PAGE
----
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Home health kits 'hit and miss'

Home health kits could be a waste of time, effort and money, according to Which?

The DIY kits for conditions including prostate cancer and stomach ulcers could cause false alarm or provide false reassurance, the consumer magazine found.

"Self-test health kits could be a useful tool, but the lack of clear information about how to use them could do more harm than good. As your GP may well have to carry out their own tests to confirm a positive diagnosis anyway, you may be better off saving your money and going straight to your GP," said chief executive Peter Vicary-Smith.

Which? experts examined six kits, available at chemists or online for between £4.99 and £15.99, and interviewed 64 members of the public about their use.

The results were "hit and miss", with some consumers saying the prostate test results could have led to them not seeking medical help. The research also found gaps in information which could lead to unnecessary worry.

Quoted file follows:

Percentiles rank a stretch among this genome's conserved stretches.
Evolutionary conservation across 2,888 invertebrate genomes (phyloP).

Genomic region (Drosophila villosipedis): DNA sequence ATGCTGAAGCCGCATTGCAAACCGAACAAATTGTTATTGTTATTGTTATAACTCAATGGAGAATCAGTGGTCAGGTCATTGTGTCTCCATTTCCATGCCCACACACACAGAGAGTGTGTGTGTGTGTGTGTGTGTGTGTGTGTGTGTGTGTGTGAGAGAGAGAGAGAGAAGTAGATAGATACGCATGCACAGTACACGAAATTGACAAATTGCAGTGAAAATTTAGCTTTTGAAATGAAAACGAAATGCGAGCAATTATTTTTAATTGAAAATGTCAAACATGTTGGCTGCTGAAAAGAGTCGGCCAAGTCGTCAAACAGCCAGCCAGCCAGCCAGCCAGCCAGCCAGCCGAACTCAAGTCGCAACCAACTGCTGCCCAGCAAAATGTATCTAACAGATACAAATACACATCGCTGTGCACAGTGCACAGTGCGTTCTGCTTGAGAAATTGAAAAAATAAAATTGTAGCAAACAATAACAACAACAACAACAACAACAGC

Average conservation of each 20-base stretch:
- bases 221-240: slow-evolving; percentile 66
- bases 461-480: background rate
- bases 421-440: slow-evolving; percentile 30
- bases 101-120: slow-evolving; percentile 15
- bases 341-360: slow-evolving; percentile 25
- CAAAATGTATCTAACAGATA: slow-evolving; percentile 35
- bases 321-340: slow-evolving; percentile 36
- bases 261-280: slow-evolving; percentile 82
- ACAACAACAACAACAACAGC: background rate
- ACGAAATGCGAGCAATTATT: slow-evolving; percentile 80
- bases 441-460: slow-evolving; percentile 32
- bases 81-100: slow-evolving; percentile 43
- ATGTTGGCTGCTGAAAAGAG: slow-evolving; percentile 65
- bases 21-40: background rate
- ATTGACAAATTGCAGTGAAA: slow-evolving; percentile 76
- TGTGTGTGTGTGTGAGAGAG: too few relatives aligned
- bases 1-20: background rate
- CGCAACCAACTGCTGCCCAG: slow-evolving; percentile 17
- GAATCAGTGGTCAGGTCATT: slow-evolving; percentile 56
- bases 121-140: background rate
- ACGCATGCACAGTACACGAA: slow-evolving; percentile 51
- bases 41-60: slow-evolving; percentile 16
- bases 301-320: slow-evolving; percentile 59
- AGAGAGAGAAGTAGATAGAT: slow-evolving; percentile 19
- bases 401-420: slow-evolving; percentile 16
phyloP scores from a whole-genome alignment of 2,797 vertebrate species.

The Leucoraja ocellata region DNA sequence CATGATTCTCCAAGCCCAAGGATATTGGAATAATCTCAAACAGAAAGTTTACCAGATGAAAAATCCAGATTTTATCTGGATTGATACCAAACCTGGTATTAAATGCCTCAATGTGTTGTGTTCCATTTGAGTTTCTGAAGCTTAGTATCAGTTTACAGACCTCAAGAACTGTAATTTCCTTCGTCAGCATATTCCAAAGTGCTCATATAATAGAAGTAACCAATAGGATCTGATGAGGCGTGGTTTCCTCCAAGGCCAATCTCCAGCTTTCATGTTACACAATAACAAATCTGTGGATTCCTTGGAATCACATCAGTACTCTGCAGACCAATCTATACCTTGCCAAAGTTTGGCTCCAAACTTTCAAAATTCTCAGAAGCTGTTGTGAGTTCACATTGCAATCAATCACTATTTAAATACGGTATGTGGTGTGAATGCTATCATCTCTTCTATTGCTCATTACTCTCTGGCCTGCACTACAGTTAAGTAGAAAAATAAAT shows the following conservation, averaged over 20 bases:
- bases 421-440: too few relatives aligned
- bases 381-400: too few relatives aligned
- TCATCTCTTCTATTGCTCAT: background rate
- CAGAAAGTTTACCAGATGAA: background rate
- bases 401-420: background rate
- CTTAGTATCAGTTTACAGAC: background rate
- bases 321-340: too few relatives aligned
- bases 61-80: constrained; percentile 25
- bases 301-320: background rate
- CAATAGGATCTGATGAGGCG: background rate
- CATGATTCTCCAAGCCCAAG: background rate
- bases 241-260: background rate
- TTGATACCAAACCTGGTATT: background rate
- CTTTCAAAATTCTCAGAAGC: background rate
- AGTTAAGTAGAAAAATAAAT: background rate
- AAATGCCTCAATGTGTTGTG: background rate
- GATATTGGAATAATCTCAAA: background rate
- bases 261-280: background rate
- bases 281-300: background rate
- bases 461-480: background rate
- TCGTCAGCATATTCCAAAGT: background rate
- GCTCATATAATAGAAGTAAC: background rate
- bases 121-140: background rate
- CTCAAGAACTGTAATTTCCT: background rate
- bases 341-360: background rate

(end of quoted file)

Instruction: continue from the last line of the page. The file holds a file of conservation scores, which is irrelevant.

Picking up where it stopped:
There were also examples of "baffling language, with consumers in one case asked to draw blood from the "hillside" of the finger. Other potentially confusing terms included "separation membranes", "desiccant" and "in-vitro diagnostic device".

The Selfcheck Health Test, which tests for an antigen (PSA) linked to prostate problems, did not explain that recent sexual activity, a urine infection or vigorous exercise, could raise PSA levels, the researchers said. And the Simplicity Stomach Ulcer Screening Test was misleadingly named, Which? said. It tests for a particular bacteria but only a minority of people with that bacteria are likely to develop a stomach ulcer.

Which? experts and the Plain English Campaign will pass their findings to the Medicines and Healthcare Regulatory Products Agency (MHRA) and self-testing kit manufacturers to try to help improve the quality of information supplied.

A Boots spokeswoman said: "Boots UK recommends that home testing kits should not be used in isolation and should always be used with advice from a GP or pharmacist. It is advisable for customers to consult the pharmacy team prior to taking the test and ensure that they read and strictly follow the written instructions in the kits."

A Department of Health spokesman said: "We urge people to be cautious when using home testing kits. Anyone who is concerned that they may be suffering from an infection or illness should contact their GP practice, pharmacist or other health professional for advice. NHS Direct can also provide advice on 0845 46 47."

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